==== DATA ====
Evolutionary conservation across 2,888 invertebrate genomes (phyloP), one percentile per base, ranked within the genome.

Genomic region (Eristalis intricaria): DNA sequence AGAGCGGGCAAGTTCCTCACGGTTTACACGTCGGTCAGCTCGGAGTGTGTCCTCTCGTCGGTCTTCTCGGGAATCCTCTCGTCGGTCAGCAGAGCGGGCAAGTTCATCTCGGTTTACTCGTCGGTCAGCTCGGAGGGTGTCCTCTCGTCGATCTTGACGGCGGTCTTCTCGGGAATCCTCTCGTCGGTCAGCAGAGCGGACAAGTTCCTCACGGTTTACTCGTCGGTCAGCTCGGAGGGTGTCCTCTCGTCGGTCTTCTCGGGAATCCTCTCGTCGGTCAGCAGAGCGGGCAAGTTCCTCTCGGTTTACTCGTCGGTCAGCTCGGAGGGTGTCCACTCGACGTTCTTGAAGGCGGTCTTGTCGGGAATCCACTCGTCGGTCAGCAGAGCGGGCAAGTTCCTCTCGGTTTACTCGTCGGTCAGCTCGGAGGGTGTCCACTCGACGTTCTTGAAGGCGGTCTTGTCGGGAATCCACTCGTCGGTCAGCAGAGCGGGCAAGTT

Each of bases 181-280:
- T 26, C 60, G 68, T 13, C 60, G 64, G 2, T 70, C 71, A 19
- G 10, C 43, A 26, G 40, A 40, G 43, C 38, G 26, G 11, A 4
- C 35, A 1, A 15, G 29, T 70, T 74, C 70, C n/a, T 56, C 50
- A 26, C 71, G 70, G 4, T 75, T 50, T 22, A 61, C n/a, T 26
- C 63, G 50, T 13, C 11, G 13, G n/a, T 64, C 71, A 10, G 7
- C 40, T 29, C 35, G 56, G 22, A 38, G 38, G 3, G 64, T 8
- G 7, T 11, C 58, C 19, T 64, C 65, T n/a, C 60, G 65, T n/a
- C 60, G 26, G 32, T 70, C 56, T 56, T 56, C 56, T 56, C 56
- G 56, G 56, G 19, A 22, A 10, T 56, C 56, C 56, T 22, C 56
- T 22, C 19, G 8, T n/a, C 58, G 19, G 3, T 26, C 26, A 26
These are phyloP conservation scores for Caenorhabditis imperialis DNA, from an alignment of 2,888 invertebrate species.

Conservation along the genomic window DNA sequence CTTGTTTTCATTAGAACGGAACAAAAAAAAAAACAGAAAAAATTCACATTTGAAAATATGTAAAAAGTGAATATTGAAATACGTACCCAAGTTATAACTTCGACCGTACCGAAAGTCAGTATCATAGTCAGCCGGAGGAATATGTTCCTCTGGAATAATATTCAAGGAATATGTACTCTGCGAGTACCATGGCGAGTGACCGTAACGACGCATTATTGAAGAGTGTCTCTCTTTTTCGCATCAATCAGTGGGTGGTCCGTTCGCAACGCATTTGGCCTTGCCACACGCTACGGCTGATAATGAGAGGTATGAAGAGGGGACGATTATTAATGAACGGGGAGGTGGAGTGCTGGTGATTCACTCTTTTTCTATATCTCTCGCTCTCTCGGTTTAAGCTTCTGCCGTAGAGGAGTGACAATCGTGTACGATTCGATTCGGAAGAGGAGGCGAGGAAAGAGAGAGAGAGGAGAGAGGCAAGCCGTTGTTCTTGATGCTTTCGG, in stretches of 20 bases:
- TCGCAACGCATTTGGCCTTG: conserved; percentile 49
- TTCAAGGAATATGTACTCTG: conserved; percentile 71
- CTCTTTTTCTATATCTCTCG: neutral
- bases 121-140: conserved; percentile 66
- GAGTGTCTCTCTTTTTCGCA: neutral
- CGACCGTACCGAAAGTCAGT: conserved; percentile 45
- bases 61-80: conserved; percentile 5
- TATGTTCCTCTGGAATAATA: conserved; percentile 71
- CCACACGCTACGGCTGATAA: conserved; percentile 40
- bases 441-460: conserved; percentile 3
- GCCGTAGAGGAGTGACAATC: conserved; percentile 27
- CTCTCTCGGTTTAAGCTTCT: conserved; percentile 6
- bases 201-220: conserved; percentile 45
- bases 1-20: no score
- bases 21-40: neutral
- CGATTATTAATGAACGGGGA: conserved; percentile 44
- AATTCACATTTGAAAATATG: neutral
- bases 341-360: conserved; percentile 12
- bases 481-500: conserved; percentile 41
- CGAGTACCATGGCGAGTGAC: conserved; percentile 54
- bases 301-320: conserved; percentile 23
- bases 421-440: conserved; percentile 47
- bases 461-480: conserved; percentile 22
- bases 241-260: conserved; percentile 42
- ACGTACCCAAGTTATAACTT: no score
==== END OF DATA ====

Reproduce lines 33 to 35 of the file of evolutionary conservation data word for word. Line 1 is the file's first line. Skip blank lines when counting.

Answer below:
- bases 341-360: conserved; percentile 12
- bases 481-500: conserved; percentile 41
- CGAGTACCATGGCGAGTGAC: conserved; percentile 54